As one of the most densely populated countries in the world, Bangladesh understands how critical a reliable energy supply is to the country's growth. However, Bangladesh is currently dependent on a waning natural gas supply and has reached a point where it must evaluate energy independent paths that are sustainable, cost-effective, and ensure long-term domestic energy supply.
USAID and the National Renewable Energy Laboratory (NREL) are working with the Government of Bangladesh to promote a robust renewable energy market that will reduce the country's greenhouse gas emissions, create economic growth through private sector investment, and generate a stable energy supply. Key to supporting this energy transition is an enabling environment, which includes the policies, plans, and practices that support renewable energy growth. NREL's assistance is designed to improve in-country analytical capabilities and the use of data-driven decision-making for energy policies, and increase the adoption of best practices and advanced approaches to energy planning.
The Foundation: Resource Data
The first step towards Bangladesh's clean energy transition required establishing a baseline delineating how much wind energy could realistically be produced. Beginning in 2011, USAID and NREL led the Bangladesh Wind Resource Mapping Project, which collected multiyear wind measurements and validated a wind modeling effort for a high-quality, nationwide wind resource estimation.
The project culminated in a report entitled Assessing the Wind Energy Potential in Bangladesh, as well as publicly accessible Bangladesh wind data available through the Renewable Energy Data Explorer tool. As a result of this project, the Government of Bangladesh has the data available to enable clean energy policy and planning activities such as designing competitive procurement processes, considering wind energy in transmission and generation planning, and encouraging private sector investment.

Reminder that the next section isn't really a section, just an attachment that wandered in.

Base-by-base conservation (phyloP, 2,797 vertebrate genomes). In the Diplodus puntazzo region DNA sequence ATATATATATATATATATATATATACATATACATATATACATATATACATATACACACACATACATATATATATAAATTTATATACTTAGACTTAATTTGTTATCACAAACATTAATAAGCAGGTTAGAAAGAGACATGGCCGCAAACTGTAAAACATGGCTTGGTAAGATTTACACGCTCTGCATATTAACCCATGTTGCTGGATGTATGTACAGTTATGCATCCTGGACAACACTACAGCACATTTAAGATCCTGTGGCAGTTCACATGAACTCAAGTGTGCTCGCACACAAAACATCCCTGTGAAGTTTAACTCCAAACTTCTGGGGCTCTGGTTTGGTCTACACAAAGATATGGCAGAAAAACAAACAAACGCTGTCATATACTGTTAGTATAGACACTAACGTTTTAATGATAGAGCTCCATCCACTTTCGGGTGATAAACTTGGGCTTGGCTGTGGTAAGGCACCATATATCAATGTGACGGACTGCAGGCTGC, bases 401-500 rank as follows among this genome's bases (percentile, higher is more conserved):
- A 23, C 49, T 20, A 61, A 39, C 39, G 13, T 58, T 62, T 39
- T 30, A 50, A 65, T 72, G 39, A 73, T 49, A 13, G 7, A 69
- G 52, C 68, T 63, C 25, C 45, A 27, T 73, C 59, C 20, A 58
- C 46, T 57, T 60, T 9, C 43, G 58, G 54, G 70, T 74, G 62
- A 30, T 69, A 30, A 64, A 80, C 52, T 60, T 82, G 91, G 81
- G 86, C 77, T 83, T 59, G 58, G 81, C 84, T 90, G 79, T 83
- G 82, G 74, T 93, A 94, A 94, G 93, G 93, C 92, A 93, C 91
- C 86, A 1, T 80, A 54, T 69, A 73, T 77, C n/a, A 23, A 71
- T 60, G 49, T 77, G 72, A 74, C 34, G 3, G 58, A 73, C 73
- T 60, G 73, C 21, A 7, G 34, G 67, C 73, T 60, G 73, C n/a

The Execution: Training and Technical Resources
Beyond broadening access to renewable energy resource data, USAID and NREL engagement in Bangladesh also seeks to equip local stakeholders with the technical capacity to build, operate, and manage wind energy projects. Over the last year, USAID and NREL have jointly hosted approximately 10 workshops, webinars, or roundtables. All have had a focus on understanding data and tools available for renewable energy policy and deployment decisions, obstacles to wind energy development, and grid integration and system flexibility topics.
For example, through a hosted roundtable session, it became clear that procurement was a major issue for the wind market. USAID and NREL went on to conduct several workshops for Government of Bangladesh agencies that provided a comprehensive overview of the wind procurement process and international best practices to evaluate pathways for wind energy procurement in Bangladesh. Developing a clear and transparent wind energy procurement process to include a firm procurement schedule, reasonable bid bond considerations, and provide adequate response time, among other things, will increase private sector investment in the wind sector, encourage economic development, and help meet growing energy demand through domestic energy resources.